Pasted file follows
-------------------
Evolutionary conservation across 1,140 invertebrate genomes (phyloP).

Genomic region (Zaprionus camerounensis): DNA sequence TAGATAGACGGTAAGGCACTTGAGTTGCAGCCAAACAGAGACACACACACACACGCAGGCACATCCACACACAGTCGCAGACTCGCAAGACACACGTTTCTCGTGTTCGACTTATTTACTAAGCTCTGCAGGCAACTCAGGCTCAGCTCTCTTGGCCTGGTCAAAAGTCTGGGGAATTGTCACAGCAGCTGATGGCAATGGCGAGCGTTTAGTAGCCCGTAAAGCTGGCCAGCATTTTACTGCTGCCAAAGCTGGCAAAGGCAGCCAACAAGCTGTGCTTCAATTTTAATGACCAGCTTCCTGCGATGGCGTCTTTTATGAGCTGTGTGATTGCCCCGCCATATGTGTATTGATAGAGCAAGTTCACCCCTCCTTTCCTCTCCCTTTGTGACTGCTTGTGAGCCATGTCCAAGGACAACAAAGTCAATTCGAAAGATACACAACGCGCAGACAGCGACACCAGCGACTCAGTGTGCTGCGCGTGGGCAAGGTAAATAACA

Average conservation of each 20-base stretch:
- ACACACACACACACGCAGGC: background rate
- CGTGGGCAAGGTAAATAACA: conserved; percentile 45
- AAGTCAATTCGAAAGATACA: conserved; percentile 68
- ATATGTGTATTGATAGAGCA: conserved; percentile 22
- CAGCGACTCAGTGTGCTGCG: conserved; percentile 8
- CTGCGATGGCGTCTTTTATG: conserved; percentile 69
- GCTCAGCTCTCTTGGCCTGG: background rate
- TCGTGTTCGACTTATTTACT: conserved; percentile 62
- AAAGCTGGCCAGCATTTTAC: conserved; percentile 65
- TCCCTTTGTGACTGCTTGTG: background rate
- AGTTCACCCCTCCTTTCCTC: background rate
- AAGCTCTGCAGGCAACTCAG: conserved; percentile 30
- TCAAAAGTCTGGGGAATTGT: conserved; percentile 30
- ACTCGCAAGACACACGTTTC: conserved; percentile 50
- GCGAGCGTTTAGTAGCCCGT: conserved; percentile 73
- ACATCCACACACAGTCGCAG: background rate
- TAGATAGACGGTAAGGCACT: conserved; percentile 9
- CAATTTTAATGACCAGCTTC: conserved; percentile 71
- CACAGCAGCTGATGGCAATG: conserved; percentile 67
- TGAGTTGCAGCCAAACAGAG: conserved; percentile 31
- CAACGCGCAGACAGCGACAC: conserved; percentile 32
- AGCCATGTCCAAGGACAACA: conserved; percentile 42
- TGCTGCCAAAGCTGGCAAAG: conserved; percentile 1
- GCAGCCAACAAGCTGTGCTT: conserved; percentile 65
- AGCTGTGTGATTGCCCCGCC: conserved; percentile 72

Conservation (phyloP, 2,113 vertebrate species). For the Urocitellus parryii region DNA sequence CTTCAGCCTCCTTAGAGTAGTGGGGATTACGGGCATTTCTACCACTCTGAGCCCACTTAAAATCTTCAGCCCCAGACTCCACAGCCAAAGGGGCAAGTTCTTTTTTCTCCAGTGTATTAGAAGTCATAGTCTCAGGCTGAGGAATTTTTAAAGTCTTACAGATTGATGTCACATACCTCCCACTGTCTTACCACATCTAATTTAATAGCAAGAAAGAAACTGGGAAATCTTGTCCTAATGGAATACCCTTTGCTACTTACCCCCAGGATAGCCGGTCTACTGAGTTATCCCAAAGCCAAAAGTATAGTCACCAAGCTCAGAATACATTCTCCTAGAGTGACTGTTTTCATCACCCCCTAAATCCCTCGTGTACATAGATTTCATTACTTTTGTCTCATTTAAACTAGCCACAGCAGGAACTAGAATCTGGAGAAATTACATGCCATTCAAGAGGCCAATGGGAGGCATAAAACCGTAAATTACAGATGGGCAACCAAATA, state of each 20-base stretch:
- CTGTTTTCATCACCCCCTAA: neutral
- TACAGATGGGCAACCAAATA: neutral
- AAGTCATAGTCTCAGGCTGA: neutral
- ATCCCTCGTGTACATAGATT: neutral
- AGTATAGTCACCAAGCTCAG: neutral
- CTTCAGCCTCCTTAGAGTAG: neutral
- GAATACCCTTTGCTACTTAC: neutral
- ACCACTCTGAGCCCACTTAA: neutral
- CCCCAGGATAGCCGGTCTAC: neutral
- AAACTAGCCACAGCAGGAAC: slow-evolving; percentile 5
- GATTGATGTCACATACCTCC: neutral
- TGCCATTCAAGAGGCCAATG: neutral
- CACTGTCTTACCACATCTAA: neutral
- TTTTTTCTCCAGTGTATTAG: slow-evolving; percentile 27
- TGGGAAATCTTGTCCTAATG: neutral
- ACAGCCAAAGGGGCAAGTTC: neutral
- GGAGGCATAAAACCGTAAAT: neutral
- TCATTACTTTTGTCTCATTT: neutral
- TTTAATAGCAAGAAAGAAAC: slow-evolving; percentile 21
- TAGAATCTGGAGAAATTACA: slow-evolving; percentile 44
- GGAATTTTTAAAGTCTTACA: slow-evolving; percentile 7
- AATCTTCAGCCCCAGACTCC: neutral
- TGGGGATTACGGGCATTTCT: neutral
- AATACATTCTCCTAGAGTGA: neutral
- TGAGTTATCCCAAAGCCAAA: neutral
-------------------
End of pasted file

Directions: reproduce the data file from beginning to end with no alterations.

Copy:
Evolutionary conservation across 1,140 invertebrate genomes (phyloP).

Genomic region (Zaprionus camerounensis): DNA sequence TAGATAGACGGTAAGGCACTTGAGTTGCAGCCAAACAGAGACACACACACACACGCAGGCACATCCACACACAGTCGCAGACTCGCAAGACACACGTTTCTCGTGTTCGACTTATTTACTAAGCTCTGCAGGCAACTCAGGCTCAGCTCTCTTGGCCTGGTCAAAAGTCTGGGGAATTGTCACAGCAGCTGATGGCAATGGCGAGCGTTTAGTAGCCCGTAAAGCTGGCCAGCATTTTACTGCTGCCAAAGCTGGCAAAGGCAGCCAACAAGCTGTGCTTCAATTTTAATGACCAGCTTCCTGCGATGGCGTCTTTTATGAGCTGTGTGATTGCCCCGCCATATGTGTATTGATAGAGCAAGTTCACCCCTCCTTTCCTCTCCCTTTGTGACTGCTTGTGAGCCATGTCCAAGGACAACAAAGTCAATTCGAAAGATACACAACGCGCAGACAGCGACACCAGCGACTCAGTGTGCTGCGCGTGGGCAAGGTAAATAACA

Average conservation of each 20-base stretch:
- ACACACACACACACGCAGGC: background rate
- CGTGGGCAAGGTAAATAACA: conserved; percentile 45
- AAGTCAATTCGAAAGATACA: conserved; percentile 68
- ATATGTGTATTGATAGAGCA: conserved; percentile 22
- CAGCGACTCAGTGTGCTGCG: conserved; percentile 8
- CTGCGATGGCGTCTTTTATG: conserved; percentile 69
- GCTCAGCTCTCTTGGCCTGG: background rate
- TCGTGTTCGACTTATTTACT: conserved; percentile 62
- AAAGCTGGCCAGCATTTTAC: conserved; percentile 65
- TCCCTTTGTGACTGCTTGTG: background rate
- AGTTCACCCCTCCTTTCCTC: background rate
- AAGCTCTGCAGGCAACTCAG: conserved; percentile 30
- TCAAAAGTCTGGGGAATTGT: conserved; percentile 30
- ACTCGCAAGACACACGTTTC: conserved; percentile 50
- GCGAGCGTTTAGTAGCCCGT: conserved; percentile 73
- ACATCCACACACAGTCGCAG: background rate
- TAGATAGACGGTAAGGCACT: conserved; percentile 9
- CAATTTTAATGACCAGCTTC: conserved; percentile 71
- CACAGCAGCTGATGGCAATG: conserved; percentile 67
- TGAGTTGCAGCCAAACAGAG: conserved; percentile 31
- CAACGCGCAGACAGCGACAC: conserved; percentile 32
- AGCCATGTCCAAGGACAACA: conserved; percentile 42
- TGCTGCCAAAGCTGGCAAAG: conserved; percentile 1
- GCAGCCAACAAGCTGTGCTT: conserved; percentile 65
- AGCTGTGTGATTGCCCCGCC: conserved; percentile 72

Conservation (phyloP, 2,113 vertebrate species). For the Urocitellus parryii region DNA sequence CTTCAGCCTCCTTAGAGTAGTGGGGATTACGGGCATTTCTACCACTCTGAGCCCACTTAAAATCTTCAGCCCCAGACTCCACAGCCAAAGGGGCAAGTTCTTTTTTCTCCAGTGTATTAGAAGTCATAGTCTCAGGCTGAGGAATTTTTAAAGTCTTACAGATTGATGTCACATACCTCCCACTGTCTTACCACATCTAATTTAATAGCAAGAAAGAAACTGGGAAATCTTGTCCTAATGGAATACCCTTTGCTACTTACCCCCAGGATAGCCGGTCTACTGAGTTATCCCAAAGCCAAAAGTATAGTCACCAAGCTCAGAATACATTCTCCTAGAGTGACTGTTTTCATCACCCCCTAAATCCCTCGTGTACATAGATTTCATTACTTTTGTCTCATTTAAACTAGCCACAGCAGGAACTAGAATCTGGAGAAATTACATGCCATTCAAGAGGCCAATGGGAGGCATAAAACCGTAAATTACAGATGGGCAACCAAATA, state of each 20-base stretch:
- CTGTTTTCATCACCCCCTAA: neutral
- TACAGATGGGCAACCAAATA: neutral
- AAGTCATAGTCTCAGGCTGA: neutral
- ATCCCTCGTGTACATAGATT: neutral
- AGTATAGTCACCAAGCTCAG: neutral
- CTTCAGCCTCCTTAGAGTAG: neutral
- GAATACCCTTTGCTACTTAC: neutral
- ACCACTCTGAGCCCACTTAA: neutral
- CCCCAGGATAGCCGGTCTAC: neutral
- AAACTAGCCACAGCAGGAAC: slow-evolving; percentile 5
- GATTGATGTCACATACCTCC: neutral
- TGCCATTCAAGAGGCCAATG: neutral
- CACTGTCTTACCACATCTAA: neutral
- TTTTTTCTCCAGTGTATTAG: slow-evolving; percentile 27
- TGGGAAATCTTGTCCTAATG: neutral
- ACAGCCAAAGGGGCAAGTTC: neutral
- GGAGGCATAAAACCGTAAAT: neutral
- TCATTACTTTTGTCTCATTT: neutral
- TTTAATAGCAAGAAAGAAAC: slow-evolving; percentile 21
- TAGAATCTGGAGAAATTACA: slow-evolving; percentile 44
- GGAATTTTTAAAGTCTTACA: slow-evolving; percentile 7
- AATCTTCAGCCCCAGACTCC: neutral
- TGGGGATTACGGGCATTTCT: neutral
- AATACATTCTCCTAGAGTGA: neutral
- TGAGTTATCCCAAAGCCAAA: neutral